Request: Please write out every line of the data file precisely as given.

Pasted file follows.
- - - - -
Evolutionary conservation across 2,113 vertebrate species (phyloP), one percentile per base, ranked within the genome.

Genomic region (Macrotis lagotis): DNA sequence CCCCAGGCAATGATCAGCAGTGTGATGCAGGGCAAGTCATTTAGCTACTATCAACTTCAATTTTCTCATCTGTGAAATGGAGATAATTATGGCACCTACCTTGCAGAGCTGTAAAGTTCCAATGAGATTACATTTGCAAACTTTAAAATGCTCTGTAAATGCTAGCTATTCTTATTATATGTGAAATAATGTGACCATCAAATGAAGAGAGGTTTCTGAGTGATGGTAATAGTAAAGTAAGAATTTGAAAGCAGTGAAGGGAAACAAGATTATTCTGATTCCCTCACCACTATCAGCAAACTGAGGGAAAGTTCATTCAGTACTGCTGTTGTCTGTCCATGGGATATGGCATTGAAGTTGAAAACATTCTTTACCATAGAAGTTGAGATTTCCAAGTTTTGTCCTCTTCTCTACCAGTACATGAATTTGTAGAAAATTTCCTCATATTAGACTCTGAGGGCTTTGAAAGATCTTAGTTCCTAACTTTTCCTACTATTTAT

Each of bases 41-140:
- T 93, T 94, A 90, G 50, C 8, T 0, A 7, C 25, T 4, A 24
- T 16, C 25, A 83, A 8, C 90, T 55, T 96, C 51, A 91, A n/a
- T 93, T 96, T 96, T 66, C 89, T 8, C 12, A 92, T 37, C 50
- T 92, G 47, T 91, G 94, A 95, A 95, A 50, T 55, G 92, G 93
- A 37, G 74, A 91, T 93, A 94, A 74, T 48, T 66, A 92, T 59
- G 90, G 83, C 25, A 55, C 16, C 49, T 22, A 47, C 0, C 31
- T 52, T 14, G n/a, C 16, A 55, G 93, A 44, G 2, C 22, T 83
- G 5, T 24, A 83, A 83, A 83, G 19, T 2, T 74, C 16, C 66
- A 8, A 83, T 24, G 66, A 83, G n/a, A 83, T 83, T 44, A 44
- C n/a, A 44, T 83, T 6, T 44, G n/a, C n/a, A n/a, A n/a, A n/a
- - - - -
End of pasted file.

Evolutionary conservation across 2,113 vertebrate species (phyloP), one percentile per base, ranked within the genome.

Genomic region (Macrotis lagotis): DNA sequence CCCCAGGCAATGATCAGCAGTGTGATGCAGGGCAAGTCATTTAGCTACTATCAACTTCAATTTTCTCATCTGTGAAATGGAGATAATTATGGCACCTACCTTGCAGAGCTGTAAAGTTCCAATGAGATTACATTTGCAAACTTTAAAATGCTCTGTAAATGCTAGCTATTCTTATTATATGTGAAATAATGTGACCATCAAATGAAGAGAGGTTTCTGAGTGATGGTAATAGTAAAGTAAGAATTTGAAAGCAGTGAAGGGAAACAAGATTATTCTGATTCCCTCACCACTATCAGCAAACTGAGGGAAAGTTCATTCAGTACTGCTGTTGTCTGTCCATGGGATATGGCATTGAAGTTGAAAACATTCTTTACCATAGAAGTTGAGATTTCCAAGTTTTGTCCTCTTCTCTACCAGTACATGAATTTGTAGAAAATTTCCTCATATTAGACTCTGAGGGCTTTGAAAGATCTTAGTTCCTAACTTTTCCTACTATTTAT

Each of bases 41-140:
- T 93, T 94, A 90, G 50, C 8, T 0, A 7, C 25, T 4, A 24
- T 16, C 25, A 83, A 8, C 90, T 55, T 96, C 51, A 91, A n/a
- T 93, T 96, T 96, T 66, C 89, T 8, C 12, A 92, T 37, C 50
- T 92, G 47, T 91, G 94, A 95, A 95, A 50, T 55, G 92, G 93
- A 37, G 74, A 91, T 93, A 94, A 74, T 48, T 66, A 92, T 59
- G 90, G 83, C 25, A 55, C 16, C 49, T 22, A 47, C 0, C 31
- T 52, T 14, G n/a, C 16, A 55, G 93, A 44, G 2, C 22, T 83
- G 5, T 24, A 83, A 83, A 83, G 19, T 2, T 74, C 16, C 66
- A 8, A 83, T 24, G 66, A 83, G n/a, A 83, T 83, T 44, A 44
- C n/a, A 44, T 83, T 6, T 44, G n/a, C n/a, A n/a, A n/a, A n/a